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Project on Transitional Democracies
3312 Rowland Place, NW
Washington, DC 20008
“The Project on Transitional Democracies has been organized to exploit the opportunities to accelerate democratic reform and integration which we believe will exist in the broader Euro-Atlantic region over the next decade. The Project is a multi-year endeavor aimed at accelerating the pace of reform in Europe's post-1989 democracies and advancing the date for the integration of these democracies into the institutions of the Euro-Atlantic.”
The Project on Transitional Democracies (PTD), a successor group to the U.S. Committee on NATO, aims to push democratic reforms in post-Soviet countries. Founded by long-standing Republican Party operative Bruce Jackson, the PTD describes itself in tax documents as a “micro-organization which concentrates exclusively on democratic change and societal transformation in the post-Soviet and post-Yugoslav world. We refer to this project as the Project on the Frontiers of Freedom or, alternatively, the Project on Europe’s East.”
Formerly led by a cadre of neoconservative-aligned policy activists, including Randy Scheunemann and Julie Finley, PTD appeared to function largely as a vehicle for the work of its director, Jackson, as of 2010. Tax documents from 2009 listed Jackson as the organization’s only paid employee. It had two unpaid employees at that time: Irina Krasovskaya (treasurer) and Paige Reffe (secretary).
Jackson is perhaps best known for his role in founding the now-defunct Committee for the Liberation of Iraq, an advocacy group that helped build public support for invading Iraq after the 9/11 attacks. He also helped found the U.S. Committee on NATO; served as advisor to the American Enterprise Institute and Frank Gaffney’s Center for Security Policy; was a director of the Project for the New American Century; and was a member of a now-defunct Freedom House program called the American Committee for Peace in Chechnya.
A former defense industry executive, Jackson stepped down from his position as vice president at Lockheed Martin in 2002 to focus on the Project on Transitional Democracies. In his capacity as director of PTD, Jackson has lectured on the relationships of the Balkans and other former Soviet republics with the United States and NATO at domestic and international think tanks.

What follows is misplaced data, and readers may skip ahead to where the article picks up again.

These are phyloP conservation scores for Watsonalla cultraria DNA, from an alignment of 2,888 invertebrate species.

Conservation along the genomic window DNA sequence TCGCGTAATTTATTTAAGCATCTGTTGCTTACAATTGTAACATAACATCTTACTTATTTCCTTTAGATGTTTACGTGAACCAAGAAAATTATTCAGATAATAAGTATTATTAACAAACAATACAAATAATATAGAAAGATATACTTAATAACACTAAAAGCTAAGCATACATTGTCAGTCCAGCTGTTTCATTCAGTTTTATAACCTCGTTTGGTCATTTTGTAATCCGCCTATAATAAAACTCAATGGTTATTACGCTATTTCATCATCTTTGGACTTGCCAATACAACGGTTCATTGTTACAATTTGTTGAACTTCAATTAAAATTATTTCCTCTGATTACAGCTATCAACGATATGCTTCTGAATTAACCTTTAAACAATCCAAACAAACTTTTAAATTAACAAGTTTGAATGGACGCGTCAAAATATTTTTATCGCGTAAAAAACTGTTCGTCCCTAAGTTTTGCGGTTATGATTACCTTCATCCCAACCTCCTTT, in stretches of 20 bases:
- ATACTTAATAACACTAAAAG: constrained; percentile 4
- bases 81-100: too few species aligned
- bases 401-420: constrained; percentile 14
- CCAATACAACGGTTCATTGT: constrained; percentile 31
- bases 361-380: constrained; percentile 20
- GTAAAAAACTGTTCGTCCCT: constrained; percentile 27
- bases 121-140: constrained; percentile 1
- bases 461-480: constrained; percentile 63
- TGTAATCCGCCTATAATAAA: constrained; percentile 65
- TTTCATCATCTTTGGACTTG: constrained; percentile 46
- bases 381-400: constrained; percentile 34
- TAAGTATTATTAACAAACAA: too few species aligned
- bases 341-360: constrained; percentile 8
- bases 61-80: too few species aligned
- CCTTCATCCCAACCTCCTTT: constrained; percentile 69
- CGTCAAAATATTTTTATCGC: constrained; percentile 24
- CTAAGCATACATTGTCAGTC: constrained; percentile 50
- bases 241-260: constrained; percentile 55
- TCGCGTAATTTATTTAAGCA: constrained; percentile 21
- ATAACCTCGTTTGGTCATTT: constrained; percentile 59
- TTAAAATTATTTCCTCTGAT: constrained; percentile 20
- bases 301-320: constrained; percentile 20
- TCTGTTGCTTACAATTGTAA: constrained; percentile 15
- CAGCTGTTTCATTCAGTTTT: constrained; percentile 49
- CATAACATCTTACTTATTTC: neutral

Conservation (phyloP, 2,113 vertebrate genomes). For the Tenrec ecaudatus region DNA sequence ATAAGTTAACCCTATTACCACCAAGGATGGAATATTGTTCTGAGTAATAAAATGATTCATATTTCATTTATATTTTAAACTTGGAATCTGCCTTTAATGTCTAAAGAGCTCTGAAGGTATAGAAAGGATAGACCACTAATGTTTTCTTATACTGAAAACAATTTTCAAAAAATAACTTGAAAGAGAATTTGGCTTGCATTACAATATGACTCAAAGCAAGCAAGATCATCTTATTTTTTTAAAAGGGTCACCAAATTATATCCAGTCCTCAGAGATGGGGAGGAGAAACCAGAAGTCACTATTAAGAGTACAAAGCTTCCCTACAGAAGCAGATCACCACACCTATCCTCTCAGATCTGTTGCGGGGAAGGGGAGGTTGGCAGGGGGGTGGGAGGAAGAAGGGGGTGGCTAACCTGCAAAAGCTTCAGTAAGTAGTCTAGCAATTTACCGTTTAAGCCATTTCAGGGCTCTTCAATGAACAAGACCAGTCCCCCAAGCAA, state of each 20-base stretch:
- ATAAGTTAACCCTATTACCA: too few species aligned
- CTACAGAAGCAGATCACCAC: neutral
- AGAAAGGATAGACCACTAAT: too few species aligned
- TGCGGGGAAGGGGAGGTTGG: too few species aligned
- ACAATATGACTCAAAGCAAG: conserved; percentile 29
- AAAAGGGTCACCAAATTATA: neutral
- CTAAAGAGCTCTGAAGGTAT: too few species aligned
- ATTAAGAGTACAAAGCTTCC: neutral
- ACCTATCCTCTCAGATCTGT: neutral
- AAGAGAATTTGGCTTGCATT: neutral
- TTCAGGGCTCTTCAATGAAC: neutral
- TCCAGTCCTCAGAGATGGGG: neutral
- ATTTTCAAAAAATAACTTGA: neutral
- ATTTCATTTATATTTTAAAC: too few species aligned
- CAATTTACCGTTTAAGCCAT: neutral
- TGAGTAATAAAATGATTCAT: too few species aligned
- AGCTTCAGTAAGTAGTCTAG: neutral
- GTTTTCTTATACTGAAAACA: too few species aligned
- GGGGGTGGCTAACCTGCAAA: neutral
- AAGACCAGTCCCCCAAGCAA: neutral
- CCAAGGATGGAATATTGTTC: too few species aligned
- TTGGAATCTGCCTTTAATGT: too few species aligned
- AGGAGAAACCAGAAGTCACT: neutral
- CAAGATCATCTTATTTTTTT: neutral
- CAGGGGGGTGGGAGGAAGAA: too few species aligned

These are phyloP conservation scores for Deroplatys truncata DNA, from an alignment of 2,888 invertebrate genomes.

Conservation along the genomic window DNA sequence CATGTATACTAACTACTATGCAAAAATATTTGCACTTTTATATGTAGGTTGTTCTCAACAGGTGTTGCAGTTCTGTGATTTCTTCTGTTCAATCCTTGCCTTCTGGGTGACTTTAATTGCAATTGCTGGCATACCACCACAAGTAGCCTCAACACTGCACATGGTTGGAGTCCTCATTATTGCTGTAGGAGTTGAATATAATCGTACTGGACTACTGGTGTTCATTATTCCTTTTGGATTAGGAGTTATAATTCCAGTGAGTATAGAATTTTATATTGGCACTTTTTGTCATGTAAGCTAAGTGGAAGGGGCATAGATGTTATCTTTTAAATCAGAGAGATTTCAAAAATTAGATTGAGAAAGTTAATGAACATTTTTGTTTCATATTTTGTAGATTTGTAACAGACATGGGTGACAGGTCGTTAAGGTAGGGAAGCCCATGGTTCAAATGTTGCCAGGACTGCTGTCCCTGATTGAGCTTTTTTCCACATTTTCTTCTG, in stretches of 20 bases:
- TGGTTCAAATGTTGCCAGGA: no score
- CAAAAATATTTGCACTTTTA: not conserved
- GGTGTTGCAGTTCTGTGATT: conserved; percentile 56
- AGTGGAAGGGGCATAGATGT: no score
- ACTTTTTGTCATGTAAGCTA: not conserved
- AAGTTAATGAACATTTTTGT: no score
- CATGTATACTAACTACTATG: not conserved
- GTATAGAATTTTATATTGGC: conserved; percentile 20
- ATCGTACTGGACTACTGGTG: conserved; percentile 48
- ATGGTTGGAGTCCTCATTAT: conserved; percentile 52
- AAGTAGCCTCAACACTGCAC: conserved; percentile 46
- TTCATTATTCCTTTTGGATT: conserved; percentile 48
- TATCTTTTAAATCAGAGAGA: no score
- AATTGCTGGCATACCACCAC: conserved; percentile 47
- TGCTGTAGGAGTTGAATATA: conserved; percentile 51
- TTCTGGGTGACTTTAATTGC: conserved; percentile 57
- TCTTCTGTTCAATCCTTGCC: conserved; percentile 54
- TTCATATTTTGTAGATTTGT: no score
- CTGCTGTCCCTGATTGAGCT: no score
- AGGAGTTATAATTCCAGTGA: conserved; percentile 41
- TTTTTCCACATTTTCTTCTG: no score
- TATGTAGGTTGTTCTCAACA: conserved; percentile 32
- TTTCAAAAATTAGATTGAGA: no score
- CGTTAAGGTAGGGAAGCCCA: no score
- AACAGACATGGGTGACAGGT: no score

He’s also spoken to the press on these issues. In November 2010, an Armenian news agency interviewed Jackson about a possible U.S. on the Armenian genocide. The news agency, ARMINFO, paraphrased Jackson’s response, reporting, “Jackson said that after an intense election, the leaders of both [U.S] parties will be reluctant to engage in international activism, such as recognizing that World War I era killings of Armenians in the Ottoman Empire as genocide. The incoming House Republican generally believe that passing an Armenian resolution in not the foreign policy of the United States.”
Russia has long been a target of PTD activism. In 2006, the project released an “Open Letter to G7 Heads of State” in advance of the G8 meeting in St. Petersburg, stating that Russia was moving “in the wrong direction” with its increasingly authoritarian form of government. It urged them to put Vladimir Putin “on notice that Russia’s current domestic and foreign policies are unacceptable to its neighbors, to the international community and to many of its own citizens.” The letter also recommended the revocation of Russia’s membership to the then-G8 if it refused to comply.
According to the 2009 Form 990, the Project on Transitional Democracies received nearly $430,000 that year in contributions and grants, but does not list the sources of revenue.
According to Media Matters Action Network, from 2003-2007 PTD received a combined total of nearly $500,000 from three conservative foundations: the Lynde and Harry Bradley Foundation, the Smith Richardson Foundation, and the William H. Donner Foundation.
The Smith Richardson Foundation grants included one in 2005 grant of $75,000 for the “Frontiers of Freedom” project, so that Jackson could “develop strategies to advance democratic and free-market reforms in Eastern and Central Europe and to integrate those countries into Western institutions. The project will analyze obstacles to reform and integration and provide the policy makers of these countries with recommendations for accelerating these processes.” A 2004 grant of $54,400 for the “Belarus: Europe's Next Flashpoint?” project had Arkady Cherepansky and Rodger Potocki examining the “political and economic trends in Belarus. They will convene a working group to assess the level of political repression and economic decline in Belarus and develop strategies to encourage political change and the integration of Belarus into the West.” Both projects’ findings were to be published.